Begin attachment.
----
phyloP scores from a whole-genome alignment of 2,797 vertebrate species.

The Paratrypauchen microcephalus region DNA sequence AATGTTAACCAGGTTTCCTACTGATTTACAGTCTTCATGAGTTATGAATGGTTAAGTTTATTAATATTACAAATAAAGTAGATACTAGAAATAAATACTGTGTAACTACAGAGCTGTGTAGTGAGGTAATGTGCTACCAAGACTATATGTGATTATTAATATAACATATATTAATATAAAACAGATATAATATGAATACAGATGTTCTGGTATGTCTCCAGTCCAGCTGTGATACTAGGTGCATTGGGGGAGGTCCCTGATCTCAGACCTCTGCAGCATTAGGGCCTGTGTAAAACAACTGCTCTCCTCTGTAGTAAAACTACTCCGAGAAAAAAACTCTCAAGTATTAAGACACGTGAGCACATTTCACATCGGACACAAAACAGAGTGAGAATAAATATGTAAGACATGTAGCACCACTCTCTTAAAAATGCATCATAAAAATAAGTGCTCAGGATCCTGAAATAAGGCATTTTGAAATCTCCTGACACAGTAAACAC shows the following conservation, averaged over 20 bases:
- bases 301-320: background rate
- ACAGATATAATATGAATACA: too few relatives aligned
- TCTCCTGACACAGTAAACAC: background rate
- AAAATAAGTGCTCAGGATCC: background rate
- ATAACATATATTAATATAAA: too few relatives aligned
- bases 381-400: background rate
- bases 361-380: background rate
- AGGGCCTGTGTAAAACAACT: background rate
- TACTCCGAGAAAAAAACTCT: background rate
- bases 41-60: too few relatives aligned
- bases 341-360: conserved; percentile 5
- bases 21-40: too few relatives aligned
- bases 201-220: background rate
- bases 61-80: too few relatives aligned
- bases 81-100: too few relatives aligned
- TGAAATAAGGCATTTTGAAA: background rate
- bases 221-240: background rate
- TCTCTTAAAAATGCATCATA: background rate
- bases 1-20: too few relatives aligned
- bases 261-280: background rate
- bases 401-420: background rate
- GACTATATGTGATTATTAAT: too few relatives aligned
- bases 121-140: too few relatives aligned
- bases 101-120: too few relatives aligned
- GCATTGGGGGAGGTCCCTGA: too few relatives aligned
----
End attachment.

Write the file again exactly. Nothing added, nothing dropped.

phyloP scores from a whole-genome alignment of 2,797 vertebrate species.

The Paratrypauchen microcephalus region DNA sequence AATGTTAACCAGGTTTCCTACTGATTTACAGTCTTCATGAGTTATGAATGGTTAAGTTTATTAATATTACAAATAAAGTAGATACTAGAAATAAATACTGTGTAACTACAGAGCTGTGTAGTGAGGTAATGTGCTACCAAGACTATATGTGATTATTAATATAACATATATTAATATAAAACAGATATAATATGAATACAGATGTTCTGGTATGTCTCCAGTCCAGCTGTGATACTAGGTGCATTGGGGGAGGTCCCTGATCTCAGACCTCTGCAGCATTAGGGCCTGTGTAAAACAACTGCTCTCCTCTGTAGTAAAACTACTCCGAGAAAAAAACTCTCAAGTATTAAGACACGTGAGCACATTTCACATCGGACACAAAACAGAGTGAGAATAAATATGTAAGACATGTAGCACCACTCTCTTAAAAATGCATCATAAAAATAAGTGCTCAGGATCCTGAAATAAGGCATTTTGAAATCTCCTGACACAGTAAACAC shows the following conservation, averaged over 20 bases:
- bases 301-320: background rate
- ACAGATATAATATGAATACA: too few relatives aligned
- TCTCCTGACACAGTAAACAC: background rate
- AAAATAAGTGCTCAGGATCC: background rate
- ATAACATATATTAATATAAA: too few relatives aligned
- bases 381-400: background rate
- bases 361-380: background rate
- AGGGCCTGTGTAAAACAACT: background rate
- TACTCCGAGAAAAAAACTCT: background rate
- bases 41-60: too few relatives aligned
- bases 341-360: conserved; percentile 5
- bases 21-40: too few relatives aligned
- bases 201-220: background rate
- bases 61-80: too few relatives aligned
- bases 81-100: too few relatives aligned
- TGAAATAAGGCATTTTGAAA: background rate
- bases 221-240: background rate
- TCTCTTAAAAATGCATCATA: background rate
- bases 1-20: too few relatives aligned
- bases 261-280: background rate
- bases 401-420: background rate
- GACTATATGTGATTATTAAT: too few relatives aligned
- bases 121-140: too few relatives aligned
- bases 101-120: too few relatives aligned
- GCATTGGGGGAGGTCCCTGA: too few relatives aligned